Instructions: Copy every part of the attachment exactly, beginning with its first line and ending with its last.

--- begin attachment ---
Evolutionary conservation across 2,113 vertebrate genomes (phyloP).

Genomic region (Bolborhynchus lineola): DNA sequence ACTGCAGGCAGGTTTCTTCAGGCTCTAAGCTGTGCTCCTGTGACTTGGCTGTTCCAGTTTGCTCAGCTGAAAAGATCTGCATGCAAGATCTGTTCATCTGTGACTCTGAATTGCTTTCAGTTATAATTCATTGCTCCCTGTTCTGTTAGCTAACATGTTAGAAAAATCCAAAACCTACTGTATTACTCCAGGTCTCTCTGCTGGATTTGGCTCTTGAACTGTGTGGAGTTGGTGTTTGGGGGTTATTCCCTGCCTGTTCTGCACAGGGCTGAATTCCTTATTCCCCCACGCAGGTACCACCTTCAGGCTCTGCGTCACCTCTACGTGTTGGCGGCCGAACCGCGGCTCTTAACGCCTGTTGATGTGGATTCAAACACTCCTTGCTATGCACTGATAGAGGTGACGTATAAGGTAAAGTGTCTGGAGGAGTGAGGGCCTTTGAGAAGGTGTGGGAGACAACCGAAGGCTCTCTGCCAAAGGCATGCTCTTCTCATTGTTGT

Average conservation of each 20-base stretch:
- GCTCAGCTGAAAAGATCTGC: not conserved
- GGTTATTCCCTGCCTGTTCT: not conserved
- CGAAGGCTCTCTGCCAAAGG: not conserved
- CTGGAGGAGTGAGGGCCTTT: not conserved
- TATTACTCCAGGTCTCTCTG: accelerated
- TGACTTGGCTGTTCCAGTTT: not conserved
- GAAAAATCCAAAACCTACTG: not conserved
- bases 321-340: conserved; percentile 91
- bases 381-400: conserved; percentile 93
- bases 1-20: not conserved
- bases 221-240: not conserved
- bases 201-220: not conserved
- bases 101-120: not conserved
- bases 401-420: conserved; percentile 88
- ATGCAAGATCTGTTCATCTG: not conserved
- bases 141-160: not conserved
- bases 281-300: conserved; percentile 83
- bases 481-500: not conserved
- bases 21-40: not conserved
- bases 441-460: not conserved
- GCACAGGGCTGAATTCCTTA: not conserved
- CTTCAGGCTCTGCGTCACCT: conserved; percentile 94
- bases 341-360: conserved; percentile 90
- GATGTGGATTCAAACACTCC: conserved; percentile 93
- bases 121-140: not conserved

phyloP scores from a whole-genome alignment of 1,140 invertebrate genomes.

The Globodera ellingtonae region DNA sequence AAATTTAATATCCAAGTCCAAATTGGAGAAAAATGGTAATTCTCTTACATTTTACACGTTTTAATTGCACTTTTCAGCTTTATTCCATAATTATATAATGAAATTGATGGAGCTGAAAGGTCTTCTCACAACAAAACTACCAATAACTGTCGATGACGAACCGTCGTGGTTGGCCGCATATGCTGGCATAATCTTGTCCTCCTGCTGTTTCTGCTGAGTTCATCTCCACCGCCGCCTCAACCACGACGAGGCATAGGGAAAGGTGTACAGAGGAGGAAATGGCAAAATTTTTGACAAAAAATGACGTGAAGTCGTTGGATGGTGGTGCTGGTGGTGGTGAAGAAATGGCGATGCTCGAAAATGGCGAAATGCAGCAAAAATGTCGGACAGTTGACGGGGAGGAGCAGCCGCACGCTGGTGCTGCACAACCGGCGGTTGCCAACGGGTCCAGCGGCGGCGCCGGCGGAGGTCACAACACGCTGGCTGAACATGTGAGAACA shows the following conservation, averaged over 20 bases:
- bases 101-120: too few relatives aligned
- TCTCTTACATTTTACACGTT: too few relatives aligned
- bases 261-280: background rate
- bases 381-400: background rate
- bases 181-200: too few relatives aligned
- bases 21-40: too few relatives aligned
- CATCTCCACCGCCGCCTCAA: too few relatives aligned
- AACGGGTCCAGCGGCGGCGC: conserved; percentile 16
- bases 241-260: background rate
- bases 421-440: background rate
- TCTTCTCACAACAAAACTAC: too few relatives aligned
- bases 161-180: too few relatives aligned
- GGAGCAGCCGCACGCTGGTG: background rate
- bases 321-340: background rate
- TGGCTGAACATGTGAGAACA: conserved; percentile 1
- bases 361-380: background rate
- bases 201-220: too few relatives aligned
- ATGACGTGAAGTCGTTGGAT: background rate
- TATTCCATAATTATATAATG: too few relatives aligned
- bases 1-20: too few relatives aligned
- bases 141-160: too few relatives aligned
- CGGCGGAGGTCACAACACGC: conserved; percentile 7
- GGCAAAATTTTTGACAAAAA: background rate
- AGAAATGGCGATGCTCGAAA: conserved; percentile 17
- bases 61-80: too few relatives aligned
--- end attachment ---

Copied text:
Evolutionary conservation across 2,113 vertebrate genomes (phyloP).

Genomic region (Bolborhynchus lineola): DNA sequence ACTGCAGGCAGGTTTCTTCAGGCTCTAAGCTGTGCTCCTGTGACTTGGCTGTTCCAGTTTGCTCAGCTGAAAAGATCTGCATGCAAGATCTGTTCATCTGTGACTCTGAATTGCTTTCAGTTATAATTCATTGCTCCCTGTTCTGTTAGCTAACATGTTAGAAAAATCCAAAACCTACTGTATTACTCCAGGTCTCTCTGCTGGATTTGGCTCTTGAACTGTGTGGAGTTGGTGTTTGGGGGTTATTCCCTGCCTGTTCTGCACAGGGCTGAATTCCTTATTCCCCCACGCAGGTACCACCTTCAGGCTCTGCGTCACCTCTACGTGTTGGCGGCCGAACCGCGGCTCTTAACGCCTGTTGATGTGGATTCAAACACTCCTTGCTATGCACTGATAGAGGTGACGTATAAGGTAAAGTGTCTGGAGGAGTGAGGGCCTTTGAGAAGGTGTGGGAGACAACCGAAGGCTCTCTGCCAAAGGCATGCTCTTCTCATTGTTGT

Average conservation of each 20-base stretch:
- GCTCAGCTGAAAAGATCTGC: not conserved
- GGTTATTCCCTGCCTGTTCT: not conserved
- CGAAGGCTCTCTGCCAAAGG: not conserved
- CTGGAGGAGTGAGGGCCTTT: not conserved
- TATTACTCCAGGTCTCTCTG: accelerated
- TGACTTGGCTGTTCCAGTTT: not conserved
- GAAAAATCCAAAACCTACTG: not conserved
- bases 321-340: conserved; percentile 91
- bases 381-400: conserved; percentile 93
- bases 1-20: not conserved
- bases 221-240: not conserved
- bases 201-220: not conserved
- bases 101-120: not conserved
- bases 401-420: conserved; percentile 88
- ATGCAAGATCTGTTCATCTG: not conserved
- bases 141-160: not conserved
- bases 281-300: conserved; percentile 83
- bases 481-500: not conserved
- bases 21-40: not conserved
- bases 441-460: not conserved
- GCACAGGGCTGAATTCCTTA: not conserved
- CTTCAGGCTCTGCGTCACCT: conserved; percentile 94
- bases 341-360: conserved; percentile 90
- GATGTGGATTCAAACACTCC: conserved; percentile 93
- bases 121-140: not conserved

phyloP scores from a whole-genome alignment of 1,140 invertebrate genomes.

The Globodera ellingtonae region DNA sequence AAATTTAATATCCAAGTCCAAATTGGAGAAAAATGGTAATTCTCTTACATTTTACACGTTTTAATTGCACTTTTCAGCTTTATTCCATAATTATATAATGAAATTGATGGAGCTGAAAGGTCTTCTCACAACAAAACTACCAATAACTGTCGATGACGAACCGTCGTGGTTGGCCGCATATGCTGGCATAATCTTGTCCTCCTGCTGTTTCTGCTGAGTTCATCTCCACCGCCGCCTCAACCACGACGAGGCATAGGGAAAGGTGTACAGAGGAGGAAATGGCAAAATTTTTGACAAAAAATGACGTGAAGTCGTTGGATGGTGGTGCTGGTGGTGGTGAAGAAATGGCGATGCTCGAAAATGGCGAAATGCAGCAAAAATGTCGGACAGTTGACGGGGAGGAGCAGCCGCACGCTGGTGCTGCACAACCGGCGGTTGCCAACGGGTCCAGCGGCGGCGCCGGCGGAGGTCACAACACGCTGGCTGAACATGTGAGAACA shows the following conservation, averaged over 20 bases:
- bases 101-120: too few relatives aligned
- TCTCTTACATTTTACACGTT: too few relatives aligned
- bases 261-280: background rate
- bases 381-400: background rate
- bases 181-200: too few relatives aligned
- bases 21-40: too few relatives aligned
- CATCTCCACCGCCGCCTCAA: too few relatives aligned
- AACGGGTCCAGCGGCGGCGC: conserved; percentile 16
- bases 241-260: background rate
- bases 421-440: background rate
- TCTTCTCACAACAAAACTAC: too few relatives aligned
- bases 161-180: too few relatives aligned
- GGAGCAGCCGCACGCTGGTG: background rate
- bases 321-340: background rate
- TGGCTGAACATGTGAGAACA: conserved; percentile 1
- bases 361-380: background rate
- bases 201-220: too few relatives aligned
- ATGACGTGAAGTCGTTGGAT: background rate
- TATTCCATAATTATATAATG: too few relatives aligned
- bases 1-20: too few relatives aligned
- bases 141-160: too few relatives aligned
- CGGCGGAGGTCACAACACGC: conserved; percentile 7
- GGCAAAATTTTTGACAAAAA: background rate
- AGAAATGGCGATGCTCGAAA: conserved; percentile 17
- bases 61-80: too few relatives aligned